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 50 Years/50 Artworks      

47.
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Abe Ajay
(American, 1919–1998 )
Polychrome Wood Relief No. 212
1964
wood, found objects, paint, 31" x 72"
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The son of Syrian immigrants, Abe Ajay was born in Altoona, Pennsylvania, and moved to New York to study art in 1937, with scholarships to the Art Students League and the American Artist’s School. There he met the artists Will Barnet, Robert Gwathmey and also Ad Reinhardt, who became his life-long friend and confidant. Soon after his initial exposure to geometric abstraction, the dominant avant-garde tendency of the time, Ajay joined the Federal Art Project, and spent the next twenty years working as a graphic designer and illustrator. While the conceptual groundwork of Ajay’s art was laid many years before, it was not until the 1950s that he devoted himself to painting.

In 1963, the chance discovery of a supply of cigar molds in a Connecticut flea market inspired a series of relief constructions, of which Polychrome Wood Relief No. 212 is an outstanding example. In these densely composed wall reliefs, and the modular cast plastic sculptures and paper collages that followed them, Ajay combined the highly ordered geometry of Russian Constructivism, Dutch de Stijl, and neoPlasticism, with the improvised look of found object sculpture. In a statement published in the catalogue for a 1969 exhibition at the Tweed Museum of Art, which coincided with his appearance in Duluth as a Summer Guest Artist, Ajay wrote that he was “exploring a three-dimensional vocabulary of pure and private form. Disciplined, motionless and devoid of anecdote, anguish or lonely mystique.” In 1982. Ajay wrote that his imagery was “strictly architectonic, free of sentimental reference or autobiographical chit-chat. It toes no line, promotes no cause, purveys no gossip, and dispenses no information.”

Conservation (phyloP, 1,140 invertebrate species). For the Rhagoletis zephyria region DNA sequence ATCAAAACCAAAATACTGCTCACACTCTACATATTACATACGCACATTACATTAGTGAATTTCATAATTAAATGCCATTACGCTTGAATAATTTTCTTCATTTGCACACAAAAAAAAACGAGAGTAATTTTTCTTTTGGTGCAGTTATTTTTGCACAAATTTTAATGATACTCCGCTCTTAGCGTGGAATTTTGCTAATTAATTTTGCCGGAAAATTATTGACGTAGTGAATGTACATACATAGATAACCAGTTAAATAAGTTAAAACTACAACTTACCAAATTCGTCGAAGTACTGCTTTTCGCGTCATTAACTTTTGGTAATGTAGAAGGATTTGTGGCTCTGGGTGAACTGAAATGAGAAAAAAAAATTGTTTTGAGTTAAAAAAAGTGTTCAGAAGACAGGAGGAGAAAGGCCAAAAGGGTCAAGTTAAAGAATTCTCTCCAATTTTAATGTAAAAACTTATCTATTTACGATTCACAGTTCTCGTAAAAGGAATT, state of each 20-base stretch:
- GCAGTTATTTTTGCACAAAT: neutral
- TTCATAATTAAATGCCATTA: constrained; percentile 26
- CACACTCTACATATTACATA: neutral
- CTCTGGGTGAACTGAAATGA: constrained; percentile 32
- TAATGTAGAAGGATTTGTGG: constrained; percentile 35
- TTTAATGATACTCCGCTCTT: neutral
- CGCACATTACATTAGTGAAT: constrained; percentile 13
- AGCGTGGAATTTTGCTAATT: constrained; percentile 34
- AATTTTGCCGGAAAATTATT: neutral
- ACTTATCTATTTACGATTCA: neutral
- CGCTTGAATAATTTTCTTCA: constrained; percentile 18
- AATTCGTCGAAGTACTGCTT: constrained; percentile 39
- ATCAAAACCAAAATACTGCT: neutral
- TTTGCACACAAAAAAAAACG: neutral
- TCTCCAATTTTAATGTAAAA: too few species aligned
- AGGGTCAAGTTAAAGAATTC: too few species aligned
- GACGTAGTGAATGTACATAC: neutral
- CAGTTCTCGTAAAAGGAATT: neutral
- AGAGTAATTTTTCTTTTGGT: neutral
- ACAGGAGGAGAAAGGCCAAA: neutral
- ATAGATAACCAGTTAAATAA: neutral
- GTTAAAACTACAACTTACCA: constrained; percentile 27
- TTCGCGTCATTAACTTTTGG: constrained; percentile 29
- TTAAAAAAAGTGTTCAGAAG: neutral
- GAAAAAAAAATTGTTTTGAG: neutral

Ajay clearly described himself as an abstract artist working purely with form, shape, color and space. While some critics have noted that Ajay’s relief sculptures at times evoke the architecture of his Middle Eastern heritage, the strength of his work was rooted in his ability to combine disparate formal elements into compositions that appear to be naturally ordered.

 
 
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